My review of a fascinating book on swaps, derivatives, and Dutch supervisory shenanigans by Hester Bais and Wink Sabée The book by Hester Bais and Wink Sabée documents poor conduct by banks in the Netherlands during the first decades of the century. Warning: for non-Dutch readers, the book is only in Dutch now, but I… Read More ‘Worst Bank Scenario’ a book that should spark a discussion on bank supervision
Will EBA will ever get it right when it comes to banks disclosures? After last week’s publication of proposed disclosure guidelines for banks, I am afraid that European bank disclosures will remain the wallflower of bank regulation … for some time at least. In the year of the AQR and the stress test, one would expect the… Read More EBA’s ongoing struggle with bank disclosures
Among the many publications that the EBA posted on its website last week, the Technical advice to the Commission (EC) on the treatment of unrealized gains deserves attention. Not only because of its content, but also because of the clarity, depth, and breadth of covering the issue of unrealized gains. Here is the context: EBA’s advice… Read More EBA advises Europe to overturn Basel III rule on unrealized gains
The Ecofin statement from last Friday (November 15, 2013) is here.
RBS N.V. features on the list of designated banks for the Comprehensive Assessment (CA). See the ECB CA document here. Though the name suggests Scottish origins, RBS N.V. is incorporated in the Netherlands; thus subject to direct Dutch supervision (and indirectly subjected to UK supervision via the Bank of England, which supervises RBS Group, the… Read More On the Comprehensive Assement List: RBS N.V.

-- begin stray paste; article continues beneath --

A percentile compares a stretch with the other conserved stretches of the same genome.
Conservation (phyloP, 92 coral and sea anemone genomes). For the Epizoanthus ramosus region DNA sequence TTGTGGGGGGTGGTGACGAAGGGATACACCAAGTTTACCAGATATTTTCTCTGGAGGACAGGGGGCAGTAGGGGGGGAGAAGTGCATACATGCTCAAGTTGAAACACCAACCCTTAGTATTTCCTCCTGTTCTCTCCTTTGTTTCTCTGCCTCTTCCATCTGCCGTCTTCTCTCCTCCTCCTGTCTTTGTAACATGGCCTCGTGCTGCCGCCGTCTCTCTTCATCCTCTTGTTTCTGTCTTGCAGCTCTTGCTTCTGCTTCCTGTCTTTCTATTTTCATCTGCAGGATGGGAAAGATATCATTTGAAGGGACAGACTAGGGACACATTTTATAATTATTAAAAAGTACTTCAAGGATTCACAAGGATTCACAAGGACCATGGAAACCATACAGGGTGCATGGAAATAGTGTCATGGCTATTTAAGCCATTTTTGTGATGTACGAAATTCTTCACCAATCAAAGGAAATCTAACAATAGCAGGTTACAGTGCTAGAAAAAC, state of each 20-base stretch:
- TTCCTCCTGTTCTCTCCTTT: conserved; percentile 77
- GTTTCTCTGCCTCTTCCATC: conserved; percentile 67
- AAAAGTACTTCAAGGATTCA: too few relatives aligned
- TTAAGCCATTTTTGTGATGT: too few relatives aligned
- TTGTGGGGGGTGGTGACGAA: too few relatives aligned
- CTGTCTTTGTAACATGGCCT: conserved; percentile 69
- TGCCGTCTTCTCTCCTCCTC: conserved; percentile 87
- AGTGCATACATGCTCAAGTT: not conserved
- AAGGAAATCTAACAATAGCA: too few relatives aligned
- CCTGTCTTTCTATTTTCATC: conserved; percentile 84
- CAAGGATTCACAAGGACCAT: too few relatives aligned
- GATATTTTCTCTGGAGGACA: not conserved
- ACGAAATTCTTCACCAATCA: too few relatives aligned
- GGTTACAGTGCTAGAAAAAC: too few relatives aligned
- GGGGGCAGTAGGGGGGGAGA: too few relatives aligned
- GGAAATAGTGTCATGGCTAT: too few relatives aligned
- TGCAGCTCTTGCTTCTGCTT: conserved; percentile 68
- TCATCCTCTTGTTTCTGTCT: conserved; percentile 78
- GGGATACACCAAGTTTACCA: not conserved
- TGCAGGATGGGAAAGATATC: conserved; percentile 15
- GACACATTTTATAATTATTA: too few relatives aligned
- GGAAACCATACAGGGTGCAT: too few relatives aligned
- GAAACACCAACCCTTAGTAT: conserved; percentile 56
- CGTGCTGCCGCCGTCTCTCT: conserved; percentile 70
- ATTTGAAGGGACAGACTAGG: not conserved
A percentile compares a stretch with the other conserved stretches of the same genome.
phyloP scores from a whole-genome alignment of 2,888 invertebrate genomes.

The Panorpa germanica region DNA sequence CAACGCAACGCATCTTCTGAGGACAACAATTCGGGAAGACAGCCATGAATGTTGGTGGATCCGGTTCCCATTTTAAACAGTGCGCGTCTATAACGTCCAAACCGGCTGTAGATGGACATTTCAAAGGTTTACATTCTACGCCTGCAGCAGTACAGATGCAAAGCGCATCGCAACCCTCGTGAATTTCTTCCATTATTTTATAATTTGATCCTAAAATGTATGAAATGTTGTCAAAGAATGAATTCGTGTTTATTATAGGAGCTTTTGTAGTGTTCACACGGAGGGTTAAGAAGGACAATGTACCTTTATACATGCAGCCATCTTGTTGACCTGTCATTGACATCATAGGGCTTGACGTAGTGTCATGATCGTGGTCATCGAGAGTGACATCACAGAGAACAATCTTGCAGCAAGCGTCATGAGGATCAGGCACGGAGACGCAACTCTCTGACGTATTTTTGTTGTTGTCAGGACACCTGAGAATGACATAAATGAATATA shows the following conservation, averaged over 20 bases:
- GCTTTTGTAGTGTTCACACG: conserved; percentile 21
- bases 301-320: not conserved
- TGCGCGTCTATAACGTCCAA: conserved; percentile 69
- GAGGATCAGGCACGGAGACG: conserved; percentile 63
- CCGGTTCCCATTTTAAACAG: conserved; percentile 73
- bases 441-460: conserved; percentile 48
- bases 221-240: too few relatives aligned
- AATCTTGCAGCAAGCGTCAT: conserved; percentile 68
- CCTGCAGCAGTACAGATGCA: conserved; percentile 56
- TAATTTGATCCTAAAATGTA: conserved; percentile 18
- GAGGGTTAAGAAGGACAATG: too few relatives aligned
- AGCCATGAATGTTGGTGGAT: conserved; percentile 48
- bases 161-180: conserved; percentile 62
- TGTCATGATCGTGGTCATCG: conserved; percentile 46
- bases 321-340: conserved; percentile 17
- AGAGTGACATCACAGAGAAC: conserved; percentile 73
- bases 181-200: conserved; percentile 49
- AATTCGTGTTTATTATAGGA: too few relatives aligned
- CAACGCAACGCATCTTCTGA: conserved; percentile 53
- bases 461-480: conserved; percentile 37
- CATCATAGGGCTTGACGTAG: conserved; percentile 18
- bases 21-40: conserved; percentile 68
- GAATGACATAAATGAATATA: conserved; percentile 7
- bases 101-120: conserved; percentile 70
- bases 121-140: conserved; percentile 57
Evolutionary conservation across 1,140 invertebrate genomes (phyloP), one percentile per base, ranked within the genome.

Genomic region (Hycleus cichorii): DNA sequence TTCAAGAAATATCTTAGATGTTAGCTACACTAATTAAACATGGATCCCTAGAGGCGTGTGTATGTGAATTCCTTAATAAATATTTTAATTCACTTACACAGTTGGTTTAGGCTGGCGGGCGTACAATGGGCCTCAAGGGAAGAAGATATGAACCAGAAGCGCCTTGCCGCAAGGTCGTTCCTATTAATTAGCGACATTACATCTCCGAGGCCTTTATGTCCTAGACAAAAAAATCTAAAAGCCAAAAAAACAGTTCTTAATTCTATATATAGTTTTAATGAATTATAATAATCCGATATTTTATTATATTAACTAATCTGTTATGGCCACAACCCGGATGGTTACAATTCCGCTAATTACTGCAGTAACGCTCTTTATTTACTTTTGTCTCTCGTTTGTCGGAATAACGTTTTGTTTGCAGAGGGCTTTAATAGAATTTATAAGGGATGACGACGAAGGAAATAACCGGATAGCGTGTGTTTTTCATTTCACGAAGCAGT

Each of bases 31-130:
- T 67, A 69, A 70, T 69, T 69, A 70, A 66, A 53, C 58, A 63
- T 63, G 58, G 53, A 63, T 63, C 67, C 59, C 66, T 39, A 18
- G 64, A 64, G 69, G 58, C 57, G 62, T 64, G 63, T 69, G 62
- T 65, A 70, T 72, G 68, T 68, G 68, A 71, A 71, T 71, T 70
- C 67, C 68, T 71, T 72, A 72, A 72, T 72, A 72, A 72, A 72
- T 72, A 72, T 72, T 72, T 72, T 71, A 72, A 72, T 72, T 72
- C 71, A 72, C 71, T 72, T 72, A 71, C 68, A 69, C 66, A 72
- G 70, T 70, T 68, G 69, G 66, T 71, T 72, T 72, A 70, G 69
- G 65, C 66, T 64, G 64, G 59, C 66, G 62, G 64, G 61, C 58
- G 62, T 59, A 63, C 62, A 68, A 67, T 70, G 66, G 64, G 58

On July 17, I posted on this blog about the difficulties that EU banks face when replacing pre-crises capital securities with Basel III compliant securities. Today the WSJ illustrates these difficulties for Deutsche Bank. This bank struggles with capital securities that were issued before the financial crisis made us painfully aware of their abysmal prudential… Read More Deutsche’s phase-out of old-style capital securities and the meaning of perpetual debt
Reuters reported on a leaking source from the European Banking Authority who mentioned that Europe has set itself a “completely illusionary” timetable for the next round of bank health checks. An interesting Catch 22 thus ensues: adhering to a strict timetable would lead to cutting corners, thus endangering the reputations of European bank supervisors. Not-adhering… Read More The European Bank Asset Quality Review, an inconvenience, but for whom?
One way a bank can manage its solvency is by changing the denominator of its solvency ratio, in this case of its BIS ratio. (The BIS ratio is the ratio of capital divided by Risk Weighted Assets often refereed to as RWA). The plot below shows holdings of assets that are categorized as available for… Read More Solvency management by the denominators
There is lots of talk going on about bank leverage. But how does it look? The plot below shows solvency ratios for U.S. banks (red) and U.S. corporates (blue). It looks different. Note, these are observations for the U.S. over years 1985-2012. Solvency is defined as accounting equity divided by total assets. Graphs are made… Read More Leverage of U.S. Banks and Corporates, a graph.
This week ING revealed its plans to spin off its Korean insurance unit, see this link from Bloomberg. This made me wonder how this bank-assurer would fare under the current capital rules for conglomerates. The current Fico Directive is clear: ” … the multiple use of elements eligible for the calculation of own funds at… Read More EU conglomerate capital rules expose ING’s weak group capital